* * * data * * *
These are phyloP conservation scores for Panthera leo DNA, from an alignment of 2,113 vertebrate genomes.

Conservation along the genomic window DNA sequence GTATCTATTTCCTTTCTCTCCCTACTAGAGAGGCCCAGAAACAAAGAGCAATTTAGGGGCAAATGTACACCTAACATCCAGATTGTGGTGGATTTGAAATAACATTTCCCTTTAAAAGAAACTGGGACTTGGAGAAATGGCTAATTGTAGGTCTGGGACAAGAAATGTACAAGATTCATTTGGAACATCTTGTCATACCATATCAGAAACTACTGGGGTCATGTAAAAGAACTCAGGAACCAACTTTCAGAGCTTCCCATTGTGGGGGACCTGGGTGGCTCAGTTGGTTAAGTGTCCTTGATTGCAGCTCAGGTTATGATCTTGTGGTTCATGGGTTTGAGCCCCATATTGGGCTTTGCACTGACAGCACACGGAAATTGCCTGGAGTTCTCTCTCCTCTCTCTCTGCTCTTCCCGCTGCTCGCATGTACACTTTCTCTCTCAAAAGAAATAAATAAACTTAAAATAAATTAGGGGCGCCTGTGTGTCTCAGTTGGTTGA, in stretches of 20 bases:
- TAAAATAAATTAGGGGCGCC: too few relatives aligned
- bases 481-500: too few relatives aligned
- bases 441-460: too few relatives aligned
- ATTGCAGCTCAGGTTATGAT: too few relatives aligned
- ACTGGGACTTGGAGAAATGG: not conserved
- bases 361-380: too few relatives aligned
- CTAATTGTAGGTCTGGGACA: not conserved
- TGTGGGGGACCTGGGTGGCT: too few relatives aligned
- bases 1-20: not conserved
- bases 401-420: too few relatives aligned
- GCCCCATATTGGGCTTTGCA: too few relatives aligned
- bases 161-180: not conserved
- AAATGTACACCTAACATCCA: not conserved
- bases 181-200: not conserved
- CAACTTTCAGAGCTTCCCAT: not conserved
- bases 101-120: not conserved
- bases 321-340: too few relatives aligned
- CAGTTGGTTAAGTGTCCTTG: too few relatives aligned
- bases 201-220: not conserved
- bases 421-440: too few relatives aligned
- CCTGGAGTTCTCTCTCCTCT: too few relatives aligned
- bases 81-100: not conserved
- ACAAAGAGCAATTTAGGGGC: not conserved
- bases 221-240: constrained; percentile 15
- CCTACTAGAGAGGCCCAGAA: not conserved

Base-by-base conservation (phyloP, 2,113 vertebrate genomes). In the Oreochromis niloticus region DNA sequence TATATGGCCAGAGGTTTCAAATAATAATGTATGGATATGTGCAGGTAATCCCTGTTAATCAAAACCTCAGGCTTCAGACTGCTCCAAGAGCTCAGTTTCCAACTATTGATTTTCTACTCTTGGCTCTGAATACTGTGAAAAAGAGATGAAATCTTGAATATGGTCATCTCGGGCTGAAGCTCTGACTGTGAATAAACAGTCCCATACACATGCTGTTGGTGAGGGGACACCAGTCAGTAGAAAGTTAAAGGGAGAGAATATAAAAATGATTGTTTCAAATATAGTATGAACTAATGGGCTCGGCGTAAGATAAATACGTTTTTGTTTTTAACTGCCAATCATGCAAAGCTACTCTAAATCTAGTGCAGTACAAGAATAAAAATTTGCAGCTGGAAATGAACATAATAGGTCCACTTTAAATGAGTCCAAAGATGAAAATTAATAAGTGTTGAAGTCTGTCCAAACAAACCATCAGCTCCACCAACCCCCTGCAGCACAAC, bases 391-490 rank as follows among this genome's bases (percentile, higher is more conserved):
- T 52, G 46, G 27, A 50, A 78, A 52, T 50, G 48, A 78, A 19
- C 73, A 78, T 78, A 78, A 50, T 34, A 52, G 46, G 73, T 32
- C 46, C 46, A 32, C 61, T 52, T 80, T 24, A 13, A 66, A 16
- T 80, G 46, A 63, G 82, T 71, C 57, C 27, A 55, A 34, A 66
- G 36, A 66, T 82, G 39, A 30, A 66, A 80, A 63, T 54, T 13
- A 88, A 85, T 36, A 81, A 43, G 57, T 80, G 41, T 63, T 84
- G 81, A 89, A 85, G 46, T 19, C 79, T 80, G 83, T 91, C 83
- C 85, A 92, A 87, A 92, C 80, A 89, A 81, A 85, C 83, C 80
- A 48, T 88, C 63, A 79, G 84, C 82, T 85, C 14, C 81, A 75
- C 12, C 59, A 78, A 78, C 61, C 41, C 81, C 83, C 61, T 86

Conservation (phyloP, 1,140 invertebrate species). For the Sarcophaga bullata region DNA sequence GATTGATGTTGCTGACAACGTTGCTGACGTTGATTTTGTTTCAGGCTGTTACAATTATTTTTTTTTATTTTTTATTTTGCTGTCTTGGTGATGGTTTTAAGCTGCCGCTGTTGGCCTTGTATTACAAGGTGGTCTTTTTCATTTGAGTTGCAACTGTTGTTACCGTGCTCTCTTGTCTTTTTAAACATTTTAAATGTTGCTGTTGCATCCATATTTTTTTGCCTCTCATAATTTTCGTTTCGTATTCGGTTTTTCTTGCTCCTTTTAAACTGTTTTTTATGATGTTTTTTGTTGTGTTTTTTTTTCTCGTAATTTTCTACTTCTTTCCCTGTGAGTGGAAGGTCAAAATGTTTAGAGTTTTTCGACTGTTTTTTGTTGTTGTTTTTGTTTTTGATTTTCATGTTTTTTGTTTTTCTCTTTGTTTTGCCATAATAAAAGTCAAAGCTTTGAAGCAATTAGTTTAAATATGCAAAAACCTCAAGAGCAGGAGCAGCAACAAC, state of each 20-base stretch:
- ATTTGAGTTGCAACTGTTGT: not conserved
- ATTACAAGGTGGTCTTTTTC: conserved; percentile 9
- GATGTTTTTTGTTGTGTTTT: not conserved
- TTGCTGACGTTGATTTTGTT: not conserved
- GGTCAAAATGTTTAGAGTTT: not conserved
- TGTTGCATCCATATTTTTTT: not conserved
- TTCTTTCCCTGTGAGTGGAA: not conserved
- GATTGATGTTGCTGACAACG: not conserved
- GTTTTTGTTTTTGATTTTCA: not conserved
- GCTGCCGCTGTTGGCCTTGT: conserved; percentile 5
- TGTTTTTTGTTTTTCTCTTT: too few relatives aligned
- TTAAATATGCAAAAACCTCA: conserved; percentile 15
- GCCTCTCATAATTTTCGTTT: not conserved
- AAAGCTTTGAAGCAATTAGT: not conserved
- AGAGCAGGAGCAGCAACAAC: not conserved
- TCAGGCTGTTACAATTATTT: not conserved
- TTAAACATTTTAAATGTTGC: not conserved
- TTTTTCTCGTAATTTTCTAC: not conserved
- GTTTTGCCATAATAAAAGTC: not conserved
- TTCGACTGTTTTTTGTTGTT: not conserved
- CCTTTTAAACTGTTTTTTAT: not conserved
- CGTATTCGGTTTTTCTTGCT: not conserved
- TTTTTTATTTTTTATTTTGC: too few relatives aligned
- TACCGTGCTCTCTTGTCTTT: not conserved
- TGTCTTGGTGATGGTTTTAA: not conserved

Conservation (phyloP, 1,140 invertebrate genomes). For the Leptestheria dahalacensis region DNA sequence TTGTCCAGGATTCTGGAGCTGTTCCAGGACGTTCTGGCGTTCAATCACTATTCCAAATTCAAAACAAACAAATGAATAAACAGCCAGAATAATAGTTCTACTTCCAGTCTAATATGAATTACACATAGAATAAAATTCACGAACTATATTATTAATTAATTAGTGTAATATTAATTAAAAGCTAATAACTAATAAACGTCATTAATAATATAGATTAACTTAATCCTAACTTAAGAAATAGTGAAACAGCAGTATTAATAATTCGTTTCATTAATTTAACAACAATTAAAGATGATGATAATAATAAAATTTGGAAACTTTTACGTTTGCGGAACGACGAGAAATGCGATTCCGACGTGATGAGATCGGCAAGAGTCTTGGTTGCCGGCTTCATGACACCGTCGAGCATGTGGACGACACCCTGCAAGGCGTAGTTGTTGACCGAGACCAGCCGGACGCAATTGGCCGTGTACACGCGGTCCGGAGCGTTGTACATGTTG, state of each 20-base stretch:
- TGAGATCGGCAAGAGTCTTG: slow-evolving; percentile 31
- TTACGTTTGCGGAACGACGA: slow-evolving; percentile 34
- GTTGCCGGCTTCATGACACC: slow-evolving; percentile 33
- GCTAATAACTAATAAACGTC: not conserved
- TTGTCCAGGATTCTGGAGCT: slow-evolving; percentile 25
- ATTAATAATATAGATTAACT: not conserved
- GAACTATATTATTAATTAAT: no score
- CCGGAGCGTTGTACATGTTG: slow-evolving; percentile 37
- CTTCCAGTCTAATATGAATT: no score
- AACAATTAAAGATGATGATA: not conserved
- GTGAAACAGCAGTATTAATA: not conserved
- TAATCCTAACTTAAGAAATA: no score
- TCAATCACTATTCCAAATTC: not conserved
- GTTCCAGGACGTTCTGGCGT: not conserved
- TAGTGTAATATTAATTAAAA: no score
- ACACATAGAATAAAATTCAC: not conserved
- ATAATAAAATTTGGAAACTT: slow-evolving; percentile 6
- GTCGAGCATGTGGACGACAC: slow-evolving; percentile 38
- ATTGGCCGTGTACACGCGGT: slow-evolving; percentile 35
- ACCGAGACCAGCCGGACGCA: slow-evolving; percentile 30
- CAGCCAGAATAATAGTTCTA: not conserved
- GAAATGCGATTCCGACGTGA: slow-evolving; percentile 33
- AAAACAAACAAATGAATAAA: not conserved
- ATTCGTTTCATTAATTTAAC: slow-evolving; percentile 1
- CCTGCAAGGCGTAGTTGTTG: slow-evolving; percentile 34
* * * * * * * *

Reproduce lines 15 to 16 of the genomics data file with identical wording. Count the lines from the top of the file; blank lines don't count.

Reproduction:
- AAATGTACACCTAACATCCA: not conserved
- bases 181-200: not conserved